When it came to writing the music for the dramatic final scene of Criminal, the new Kevin Costner action thriller that opens April 15, Brian Tyler knew that his instrumental song needed something more.
“I just kept writing parts and playing drums, then guitar, then keyboards over it, but at a certain point I started singing non-word vocalizations in it, which changed the course of the song,” Tyler tells Billboard. “The film’s director, Ariel Vromen, was of a like mind. We could hear that vocals could really bring the song to life, so we decided to change it from instrumental to full-blown song with vocals.”
The melancholy electronic tune, “Drift and Fall Again,” whose official Aris Stoulil-directed music video premieres below, features haunting vocals by Yael Cohen of Israeli indie duo Lola Marsh. “We were thinking about vocalists for the song, and we really liked their last record, as did the film’s music supervisor Selena Arizanovic,” Tyler says. “We thought, ‘It sure would be cool to get someone that sounds like Yael Cohen from Lola Marsh… Wait, why don’t we just reach out to Yael from Lola Marsh?'”
The song is billed as Madsonik featuring Lola Marsh. Madsonik is the moniker Tyler uses for his electronic/alternative music alter ego. He previously released RIAA gold-certified single “Shell Shock,” featuring Wiz Khalifa and Kill the Noise, from 2014’s Teenage Mutant Ninja Turtles, under the pseudonym. “It is a different mode for me than composing and conducting orchestras as Brian Tyler and is a great artistic outlet to keep making contemporary music and interact with the modern music scene as I score films,” he says.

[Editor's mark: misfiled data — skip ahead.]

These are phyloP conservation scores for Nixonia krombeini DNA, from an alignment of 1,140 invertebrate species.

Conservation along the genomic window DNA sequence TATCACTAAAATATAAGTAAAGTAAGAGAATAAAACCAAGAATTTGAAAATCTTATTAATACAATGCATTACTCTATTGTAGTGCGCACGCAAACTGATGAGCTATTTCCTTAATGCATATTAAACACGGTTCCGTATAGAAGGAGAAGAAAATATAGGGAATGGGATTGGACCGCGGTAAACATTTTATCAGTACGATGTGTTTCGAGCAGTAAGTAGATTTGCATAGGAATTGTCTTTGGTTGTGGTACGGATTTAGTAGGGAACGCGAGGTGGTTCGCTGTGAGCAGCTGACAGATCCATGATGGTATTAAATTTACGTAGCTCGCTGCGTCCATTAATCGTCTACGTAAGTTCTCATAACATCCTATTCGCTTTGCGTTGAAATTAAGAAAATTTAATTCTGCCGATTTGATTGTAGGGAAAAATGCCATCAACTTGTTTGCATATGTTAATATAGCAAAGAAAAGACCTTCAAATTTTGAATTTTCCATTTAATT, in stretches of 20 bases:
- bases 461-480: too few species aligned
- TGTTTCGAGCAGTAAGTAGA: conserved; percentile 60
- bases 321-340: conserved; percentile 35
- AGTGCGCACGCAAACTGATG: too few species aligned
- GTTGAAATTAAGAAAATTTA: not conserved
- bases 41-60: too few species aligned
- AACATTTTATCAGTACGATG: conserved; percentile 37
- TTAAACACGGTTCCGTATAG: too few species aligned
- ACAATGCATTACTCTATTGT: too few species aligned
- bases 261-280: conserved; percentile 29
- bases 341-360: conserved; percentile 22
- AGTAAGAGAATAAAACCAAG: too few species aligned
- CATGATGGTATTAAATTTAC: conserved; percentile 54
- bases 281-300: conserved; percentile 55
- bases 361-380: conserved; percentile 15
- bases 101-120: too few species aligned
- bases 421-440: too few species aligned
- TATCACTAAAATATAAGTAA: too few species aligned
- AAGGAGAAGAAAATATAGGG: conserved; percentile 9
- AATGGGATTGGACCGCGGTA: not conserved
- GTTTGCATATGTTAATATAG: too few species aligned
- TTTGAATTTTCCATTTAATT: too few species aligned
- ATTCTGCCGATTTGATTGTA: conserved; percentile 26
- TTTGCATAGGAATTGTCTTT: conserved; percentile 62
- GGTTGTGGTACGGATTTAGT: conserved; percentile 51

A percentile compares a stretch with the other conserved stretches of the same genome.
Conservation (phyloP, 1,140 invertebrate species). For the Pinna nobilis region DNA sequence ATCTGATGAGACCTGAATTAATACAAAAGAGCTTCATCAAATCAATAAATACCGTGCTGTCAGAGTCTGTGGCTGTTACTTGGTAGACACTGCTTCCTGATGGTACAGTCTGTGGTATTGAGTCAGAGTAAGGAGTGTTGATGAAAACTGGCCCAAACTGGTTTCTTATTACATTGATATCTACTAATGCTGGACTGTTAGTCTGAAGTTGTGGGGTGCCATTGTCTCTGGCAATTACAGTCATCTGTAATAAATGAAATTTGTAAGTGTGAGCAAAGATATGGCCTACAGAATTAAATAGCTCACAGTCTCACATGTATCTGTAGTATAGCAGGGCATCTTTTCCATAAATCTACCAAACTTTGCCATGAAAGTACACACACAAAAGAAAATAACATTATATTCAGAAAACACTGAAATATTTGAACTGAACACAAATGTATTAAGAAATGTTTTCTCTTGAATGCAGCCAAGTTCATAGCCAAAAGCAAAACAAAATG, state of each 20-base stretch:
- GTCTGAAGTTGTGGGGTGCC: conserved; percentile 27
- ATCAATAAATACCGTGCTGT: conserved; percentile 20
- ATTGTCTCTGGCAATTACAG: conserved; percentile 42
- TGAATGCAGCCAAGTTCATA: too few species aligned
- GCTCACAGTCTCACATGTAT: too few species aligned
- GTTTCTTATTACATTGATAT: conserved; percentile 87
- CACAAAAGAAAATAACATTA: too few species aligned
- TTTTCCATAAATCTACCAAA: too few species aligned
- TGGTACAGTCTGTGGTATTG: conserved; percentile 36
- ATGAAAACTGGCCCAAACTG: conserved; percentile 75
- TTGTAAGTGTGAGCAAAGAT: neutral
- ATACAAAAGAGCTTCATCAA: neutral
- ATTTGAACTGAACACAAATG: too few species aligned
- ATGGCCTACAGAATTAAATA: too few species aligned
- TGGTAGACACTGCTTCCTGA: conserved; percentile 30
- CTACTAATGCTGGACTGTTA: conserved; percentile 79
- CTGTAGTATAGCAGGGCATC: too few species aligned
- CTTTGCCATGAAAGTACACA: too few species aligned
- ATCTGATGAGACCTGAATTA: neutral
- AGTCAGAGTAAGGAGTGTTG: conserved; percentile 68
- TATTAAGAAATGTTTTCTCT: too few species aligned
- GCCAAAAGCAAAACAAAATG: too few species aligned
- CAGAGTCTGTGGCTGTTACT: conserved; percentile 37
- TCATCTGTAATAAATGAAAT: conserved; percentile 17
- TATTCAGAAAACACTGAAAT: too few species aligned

Tyler, who composed the score for Criminal with Keith Power, has scored more than 70 films, including Avengers: Age of Ultron, Furious 7, Iron Man 3, Thor: The Dark World, The Expendables and Rambo.
In Criminal, which also stars Tommy Lee Jones, Gary Oldman, Ryan Reynolds and Gal Gadot, Costner plays a death row inmate implanted with a dead CIA agent’s memories in order to fulfill a mission.
“‘Drift and Fall Again’ and the Criminal score come from a similar palette of music sounds— mainly analog electronic music, analog synthesizers and drum machines from the 80s and 90s against dreamy reverberated guitars,” Tyler says. “The song ties emotionally into the memory thematic motifs that drive the emotional aspect of the score: The idea that we are our memories, that our memories are fleeting, and that they drift and fall again.”
The soundtrack for Criminal comes out digitally via Lakeshore Records on April 15.
Up next for Tyler, who makes his London concert debut at Royal Festival Hall May 7, is scoring Now You See Me 2, which opens June 10.